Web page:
By Jim Schutze
By Rachel Watts
By Lauren Drewes Daniels
By Anna Merlan
By Lee Escobedo
Better late...: After the U.S. Army Corps of Engineers released its report on the city's levees in April, we were baffled to learn that construction on the Margaret Hunt Hill Bridge would continue, especially since drilling a concrete pier for the bridge into the floodway resulted in the troubling discovery of sand and the botched installation of the pier.
"I guess it's the definition of moving forward," Craig said. "Moving forward means that they are moving forward with the analysis, investigations and the design for how to remediate things to ensure that bridge doesn't cause adverse impacts to the levee."
What, they're doing that now? Buzz is far, far from being smart enough to be an engineer, but we wondered: Is there some highly complicated corps' engineering manual out there titled "Proper Techniques of Closing Barn Doors Upon the Exit of Equines."
But surely those corps guys know what they're doing. So we asked them how the ol' remediatin' was going.
"We feel like there are ways to mitigate it," he said. "The investigations and analysis will tell us how to do that."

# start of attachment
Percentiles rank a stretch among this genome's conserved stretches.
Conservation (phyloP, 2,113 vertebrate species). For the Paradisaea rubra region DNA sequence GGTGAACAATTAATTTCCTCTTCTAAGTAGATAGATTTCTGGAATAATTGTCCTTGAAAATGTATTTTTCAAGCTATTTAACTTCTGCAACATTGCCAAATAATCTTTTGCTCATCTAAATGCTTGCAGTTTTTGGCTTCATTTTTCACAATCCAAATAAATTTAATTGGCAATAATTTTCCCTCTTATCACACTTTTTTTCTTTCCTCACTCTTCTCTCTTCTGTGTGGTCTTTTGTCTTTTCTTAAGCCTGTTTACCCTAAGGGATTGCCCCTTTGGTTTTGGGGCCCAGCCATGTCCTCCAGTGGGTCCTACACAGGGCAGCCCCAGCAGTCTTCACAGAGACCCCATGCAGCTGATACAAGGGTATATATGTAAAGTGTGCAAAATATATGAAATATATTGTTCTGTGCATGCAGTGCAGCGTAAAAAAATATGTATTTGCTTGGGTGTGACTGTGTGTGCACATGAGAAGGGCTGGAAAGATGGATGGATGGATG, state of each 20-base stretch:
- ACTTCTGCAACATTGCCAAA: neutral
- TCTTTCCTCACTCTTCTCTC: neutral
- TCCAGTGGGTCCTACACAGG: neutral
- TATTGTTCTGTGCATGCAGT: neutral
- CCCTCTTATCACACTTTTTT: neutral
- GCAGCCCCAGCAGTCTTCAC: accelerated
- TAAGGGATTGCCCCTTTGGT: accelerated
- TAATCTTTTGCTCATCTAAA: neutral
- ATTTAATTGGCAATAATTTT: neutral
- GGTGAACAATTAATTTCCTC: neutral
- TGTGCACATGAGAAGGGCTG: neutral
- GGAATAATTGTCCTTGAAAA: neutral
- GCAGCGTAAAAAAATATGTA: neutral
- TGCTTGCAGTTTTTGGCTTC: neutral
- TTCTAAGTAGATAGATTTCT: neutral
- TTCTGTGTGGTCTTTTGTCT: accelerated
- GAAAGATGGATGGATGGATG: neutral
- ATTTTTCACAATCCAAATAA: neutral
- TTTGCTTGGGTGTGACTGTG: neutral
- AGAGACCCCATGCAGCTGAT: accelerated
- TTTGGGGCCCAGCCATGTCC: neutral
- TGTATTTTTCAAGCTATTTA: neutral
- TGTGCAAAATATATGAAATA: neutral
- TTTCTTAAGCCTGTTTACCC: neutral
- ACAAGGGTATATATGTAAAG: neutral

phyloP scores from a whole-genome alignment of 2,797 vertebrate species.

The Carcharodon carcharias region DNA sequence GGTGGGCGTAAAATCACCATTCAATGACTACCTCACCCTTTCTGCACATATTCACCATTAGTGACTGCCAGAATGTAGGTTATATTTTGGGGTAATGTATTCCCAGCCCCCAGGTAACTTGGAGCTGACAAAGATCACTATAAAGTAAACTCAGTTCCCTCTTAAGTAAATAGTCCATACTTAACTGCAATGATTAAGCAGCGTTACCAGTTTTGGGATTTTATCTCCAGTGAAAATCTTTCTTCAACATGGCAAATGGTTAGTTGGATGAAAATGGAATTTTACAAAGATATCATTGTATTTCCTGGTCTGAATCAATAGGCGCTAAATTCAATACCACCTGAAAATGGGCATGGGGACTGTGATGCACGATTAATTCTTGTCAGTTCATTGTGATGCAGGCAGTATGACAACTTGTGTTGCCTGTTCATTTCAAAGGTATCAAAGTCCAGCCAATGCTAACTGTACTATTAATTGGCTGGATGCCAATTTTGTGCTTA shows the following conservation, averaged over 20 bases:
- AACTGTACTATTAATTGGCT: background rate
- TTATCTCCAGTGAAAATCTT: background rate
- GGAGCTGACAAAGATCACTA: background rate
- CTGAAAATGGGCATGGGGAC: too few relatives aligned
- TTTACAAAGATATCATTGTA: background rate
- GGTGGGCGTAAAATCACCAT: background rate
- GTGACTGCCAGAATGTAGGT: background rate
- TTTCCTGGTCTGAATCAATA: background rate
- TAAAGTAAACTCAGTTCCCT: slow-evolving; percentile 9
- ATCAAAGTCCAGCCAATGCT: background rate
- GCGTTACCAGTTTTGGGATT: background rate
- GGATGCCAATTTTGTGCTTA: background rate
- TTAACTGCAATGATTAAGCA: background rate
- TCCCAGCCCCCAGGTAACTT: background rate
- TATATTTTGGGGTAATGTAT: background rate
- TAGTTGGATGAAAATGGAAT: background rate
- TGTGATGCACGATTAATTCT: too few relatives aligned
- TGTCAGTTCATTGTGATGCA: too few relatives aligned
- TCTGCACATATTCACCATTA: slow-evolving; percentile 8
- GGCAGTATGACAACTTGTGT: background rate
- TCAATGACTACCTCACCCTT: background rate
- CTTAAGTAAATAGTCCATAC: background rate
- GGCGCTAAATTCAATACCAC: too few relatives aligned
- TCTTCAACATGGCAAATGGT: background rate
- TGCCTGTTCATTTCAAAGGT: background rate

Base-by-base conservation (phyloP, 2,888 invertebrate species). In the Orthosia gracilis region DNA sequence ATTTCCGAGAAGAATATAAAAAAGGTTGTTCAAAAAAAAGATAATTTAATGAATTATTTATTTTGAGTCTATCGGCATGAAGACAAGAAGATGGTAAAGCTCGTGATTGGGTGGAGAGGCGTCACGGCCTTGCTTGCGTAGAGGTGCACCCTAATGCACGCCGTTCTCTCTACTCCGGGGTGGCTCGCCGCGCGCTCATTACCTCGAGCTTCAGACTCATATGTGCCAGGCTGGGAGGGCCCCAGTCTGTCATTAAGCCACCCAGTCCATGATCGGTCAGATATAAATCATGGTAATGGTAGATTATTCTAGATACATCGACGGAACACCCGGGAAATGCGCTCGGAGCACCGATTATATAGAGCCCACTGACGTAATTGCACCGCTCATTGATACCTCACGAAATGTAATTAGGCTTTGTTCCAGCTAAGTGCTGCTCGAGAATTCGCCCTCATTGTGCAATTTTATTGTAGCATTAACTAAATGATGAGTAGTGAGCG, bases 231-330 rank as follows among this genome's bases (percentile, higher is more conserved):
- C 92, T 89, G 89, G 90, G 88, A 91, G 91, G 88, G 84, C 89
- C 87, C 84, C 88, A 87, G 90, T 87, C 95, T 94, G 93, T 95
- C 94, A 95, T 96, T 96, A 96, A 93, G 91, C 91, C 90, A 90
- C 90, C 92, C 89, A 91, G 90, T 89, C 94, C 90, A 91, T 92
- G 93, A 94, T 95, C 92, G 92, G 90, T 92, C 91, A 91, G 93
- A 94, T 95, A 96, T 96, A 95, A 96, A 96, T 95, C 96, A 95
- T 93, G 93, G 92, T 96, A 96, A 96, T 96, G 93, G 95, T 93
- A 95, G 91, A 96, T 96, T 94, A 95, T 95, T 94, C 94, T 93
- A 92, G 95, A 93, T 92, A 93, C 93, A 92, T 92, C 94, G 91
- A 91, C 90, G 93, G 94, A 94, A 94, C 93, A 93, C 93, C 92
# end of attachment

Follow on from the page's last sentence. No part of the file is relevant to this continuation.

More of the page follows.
Let that sink in. The city wants a suspension bridge and toll road inside its flood-control system so badly that it's asking the corps to investigate and analyze ways to lessen the impact of inserting massive concrete piers into the floodway. Way back in Sunday school, li'l Buzz used to sing a hymn about some guy who built his house upon the sand. We don't remember how that turned out, but we remember the chorus: "And the rain came a-tumblin' down."
Anyhoo, we were also dying to know why the corps didn't know about the sand since they rebuilt the levees in the early 1950s.
"That's part of what we're doing is going back and looking at all the existing data that was done, was prepared or used in those designs," he said. "I don't know the full answer to that question until we go back and look and see all what was done."
Seriously? So was the corps oblivious to the sand or did they just underestimate the problem?
"As far as I know...we didn't know the nature or the extent of that sand, and we still don't," he said.
But someday they will, we're just sure of it. Hopefully they'll be able to tell us before the water reaches up to our ears.